T. marmoratus Lauca (Chile) DBGUCH 0811013 KJ562892 KJ562967 Sáez et al. (2014)
T. marmoratus Lauca (Chile) DBGUCH 0811020 KJ562893 KJ562968 Sáez et al. (2014)
T. marmoratus Chungará (Chile) DBGUCH 3358 KJ562894 KJ562969 Sáez et al. (2014)
T. marmoratus Parinacota (Chile) DBGUCH 0704060 KJ562895 KJ562970 Sáez et al. (2014)
T. marmoratus Putre (Chile) DBGUCH 0811028 KJ562898 KJ562973 Sáez et al. (2014)
T. marmoratus Putre (Chile) DBGUCH 0811032 KJ562899 KJ562974 Sáez et al. (2014)
T. marmoratus Putre (Chile) DBGUCH 0811033 KJ562900 KJ562975 Sáez et al. (2014)
T. hintoni Corani (Bolivia) MNK A959 GU060594 GU060558 De la Riva et al. (2010)
T. hintoni Tunari (Bolivia) Unassigned CBF GU060596 GU060561 De la Riva et al. (2010)
T. huayra Pastos Grandes (Bolivia) MNCN 43564 (cytb) / MNCN 43565 (16S) GU060599 GU060563 De la Riva et al. (2010)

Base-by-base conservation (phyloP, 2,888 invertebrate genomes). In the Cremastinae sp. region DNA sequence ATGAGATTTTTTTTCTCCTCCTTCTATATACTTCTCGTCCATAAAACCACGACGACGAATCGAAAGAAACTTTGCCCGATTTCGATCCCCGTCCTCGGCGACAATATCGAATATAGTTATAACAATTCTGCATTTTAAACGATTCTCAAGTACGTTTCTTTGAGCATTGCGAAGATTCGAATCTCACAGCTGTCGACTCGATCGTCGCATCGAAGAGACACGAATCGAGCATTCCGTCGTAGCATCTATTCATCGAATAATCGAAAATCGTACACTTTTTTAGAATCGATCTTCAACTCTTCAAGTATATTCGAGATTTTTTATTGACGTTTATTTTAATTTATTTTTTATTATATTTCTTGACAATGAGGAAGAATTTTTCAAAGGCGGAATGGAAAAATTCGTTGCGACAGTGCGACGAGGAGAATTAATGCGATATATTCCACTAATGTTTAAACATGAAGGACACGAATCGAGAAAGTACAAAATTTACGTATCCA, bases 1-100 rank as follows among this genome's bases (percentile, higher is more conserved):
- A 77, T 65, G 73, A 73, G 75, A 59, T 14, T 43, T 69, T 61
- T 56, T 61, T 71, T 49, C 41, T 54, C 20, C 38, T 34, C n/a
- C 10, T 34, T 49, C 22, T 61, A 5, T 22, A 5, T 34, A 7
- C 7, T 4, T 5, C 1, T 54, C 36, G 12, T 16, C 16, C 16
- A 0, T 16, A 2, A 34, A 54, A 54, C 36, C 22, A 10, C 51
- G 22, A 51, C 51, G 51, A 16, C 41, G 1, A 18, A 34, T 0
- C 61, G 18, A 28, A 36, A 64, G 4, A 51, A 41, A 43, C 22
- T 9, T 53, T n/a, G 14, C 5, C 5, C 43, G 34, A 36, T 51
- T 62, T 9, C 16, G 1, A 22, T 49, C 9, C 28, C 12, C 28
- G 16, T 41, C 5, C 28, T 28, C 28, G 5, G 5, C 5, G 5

T. fronteriensis Puquios (Chile) DBGUCH 1110029 KJ562884 KJ562959 Sáez et al. (2014)
T. fronteriensis Puquios (Chile) DBGUCH 1110031 KJ562885 KJ562960 Sáez et al. (2014)
T. fronteriensis Puquios (Chile) DBGUCH 1110032 KJ562886 KJ562961 Sáez et al. (2014)
T. fronteriensis Puquios (Chile) DBGUCH 1110034 KJ562887 KJ562962 Sáez et al. (2014)
T. fronteriensis Puquios (Chile) DBGUCH 1110057 KJ562888 KJ562963 Sáez et al. (2014)
T. philippii Quebrada Amincha (Chile) DBGUCH 1110055 KJ562901 KJ562976 Sáez et al. (2014)
Telmatobius cf. philippii Salar de Ascotán (Chile) DBGUCH 0505006 KJ562912 KJ562986 Sáez et al. (2014)
Telmatobius cf. philippii Salar de Ascotán (Chile) DBGUCH 0505010 KJ562913 KJ562987 Sáez et al. (2014)
Telmatobius cf. philippii Salar de Ascotán (Chile) DBGUCH 0505011 KJ562914 KJ562988 Sáez et al. (2014)
Telmatobius cf. philippii Salar de Carcote (Chile) DBGUCH 0808015 KJ562925 KJ562995 Sáez et al. (2014)
Telmatobius cf. philippii Salar de Carcote (Chile) DBGUCH 0808016 KJ562926 KJ562996 Sáez et al. (2014)